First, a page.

Law professor and civil rights activist Geeta N. Kapur provides analysis and commentary on the story of systemic racism in leadership, scholarship, and organizational foundations at the University of North Carolina.
The University of North Carolina is the oldest public university in the US, with the cornerstone for the first dormitory, Old East, laid in 1793. At that ceremony, the enslaved people who would literally build that structure were not acknowledged; they were not even present. In fact, 158 years passed before Black students were admitted to this university in Chapel Hill, and it was another 66 years after that before students forcibly removed the long-criticized Confederate "Silent Sam" monument. Indeed, this university, revered in the state and the nation, has been entwined with white supremacy and institutional racism throughout its history--and the struggle continues today.
To Drink from the Well: The Struggle for Racial Equality at the Nation's Oldest Public University explores the history of UNC by exposing the plain and uncomfortable truth behind the storied brick walkways, "historic" statuary, and picturesque covered well, the icon of the campus.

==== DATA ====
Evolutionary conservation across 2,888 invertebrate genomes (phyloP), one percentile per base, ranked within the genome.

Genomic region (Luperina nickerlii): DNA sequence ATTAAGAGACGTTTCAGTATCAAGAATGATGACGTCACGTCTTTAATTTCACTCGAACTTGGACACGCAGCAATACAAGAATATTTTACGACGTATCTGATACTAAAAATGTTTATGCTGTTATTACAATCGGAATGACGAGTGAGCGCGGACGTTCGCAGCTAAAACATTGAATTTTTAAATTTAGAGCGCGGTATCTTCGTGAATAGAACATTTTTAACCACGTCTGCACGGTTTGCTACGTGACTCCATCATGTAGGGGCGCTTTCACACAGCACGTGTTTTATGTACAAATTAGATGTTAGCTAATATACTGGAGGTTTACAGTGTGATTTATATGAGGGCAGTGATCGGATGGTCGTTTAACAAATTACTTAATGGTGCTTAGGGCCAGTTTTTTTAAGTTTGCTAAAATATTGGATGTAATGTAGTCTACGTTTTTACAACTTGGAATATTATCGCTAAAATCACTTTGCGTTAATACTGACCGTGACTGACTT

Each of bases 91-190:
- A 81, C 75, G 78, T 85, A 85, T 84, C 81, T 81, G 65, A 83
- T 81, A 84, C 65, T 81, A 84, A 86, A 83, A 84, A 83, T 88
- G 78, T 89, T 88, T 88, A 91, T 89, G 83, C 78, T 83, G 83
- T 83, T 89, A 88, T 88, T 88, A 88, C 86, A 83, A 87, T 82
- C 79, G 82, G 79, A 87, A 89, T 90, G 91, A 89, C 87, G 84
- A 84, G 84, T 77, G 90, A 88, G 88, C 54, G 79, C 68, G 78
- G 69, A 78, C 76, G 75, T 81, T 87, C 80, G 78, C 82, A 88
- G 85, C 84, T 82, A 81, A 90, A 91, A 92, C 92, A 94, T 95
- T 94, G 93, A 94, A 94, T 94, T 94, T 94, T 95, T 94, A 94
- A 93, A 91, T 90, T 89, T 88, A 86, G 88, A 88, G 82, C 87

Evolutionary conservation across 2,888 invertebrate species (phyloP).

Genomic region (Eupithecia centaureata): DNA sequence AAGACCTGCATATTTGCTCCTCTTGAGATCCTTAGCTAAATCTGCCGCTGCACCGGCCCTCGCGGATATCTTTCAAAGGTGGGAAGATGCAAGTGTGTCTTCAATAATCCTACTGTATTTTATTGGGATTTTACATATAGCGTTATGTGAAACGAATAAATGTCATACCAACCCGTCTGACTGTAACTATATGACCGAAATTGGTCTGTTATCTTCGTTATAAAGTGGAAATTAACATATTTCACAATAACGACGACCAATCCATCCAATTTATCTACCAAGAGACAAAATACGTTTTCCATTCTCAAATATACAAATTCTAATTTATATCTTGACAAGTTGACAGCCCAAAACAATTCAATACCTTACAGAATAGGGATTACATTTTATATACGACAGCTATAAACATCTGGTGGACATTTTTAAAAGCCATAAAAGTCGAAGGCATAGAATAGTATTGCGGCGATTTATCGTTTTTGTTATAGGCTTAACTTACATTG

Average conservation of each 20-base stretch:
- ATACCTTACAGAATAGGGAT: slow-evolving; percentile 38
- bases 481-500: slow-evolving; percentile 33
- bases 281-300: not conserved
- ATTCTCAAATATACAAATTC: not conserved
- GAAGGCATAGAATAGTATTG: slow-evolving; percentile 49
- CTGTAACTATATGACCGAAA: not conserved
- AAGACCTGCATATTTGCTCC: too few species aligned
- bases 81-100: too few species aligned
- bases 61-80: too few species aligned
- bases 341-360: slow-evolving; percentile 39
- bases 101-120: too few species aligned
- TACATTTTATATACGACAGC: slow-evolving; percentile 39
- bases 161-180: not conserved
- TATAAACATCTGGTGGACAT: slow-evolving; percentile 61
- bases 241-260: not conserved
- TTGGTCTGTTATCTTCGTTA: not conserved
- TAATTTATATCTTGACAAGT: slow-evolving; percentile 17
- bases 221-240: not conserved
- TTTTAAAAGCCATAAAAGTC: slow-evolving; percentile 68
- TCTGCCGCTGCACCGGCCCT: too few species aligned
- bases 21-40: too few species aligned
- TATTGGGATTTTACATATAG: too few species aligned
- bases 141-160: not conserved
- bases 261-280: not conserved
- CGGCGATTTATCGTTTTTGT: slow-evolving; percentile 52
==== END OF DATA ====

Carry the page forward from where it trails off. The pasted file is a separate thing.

Law professor and civil rights activist Geeta N. Kapur chronicles the racism within the university and traces its insidious effects on students, faculty, and even the venerable Tarheel sports programs. Kapur tells this story not as a historian, but as a citizen speaking to her fellow citizens. She relies on the historical record to tell her story, and where that record is lacking, she elaborates on that record, augmenting and deconstructing the standard chronology. Kapur explores both the Chapel Hill campus and a parallel movement in nearby Durham, where a growing Black middle class helped to create North Carolina Central University, a historically Black public university.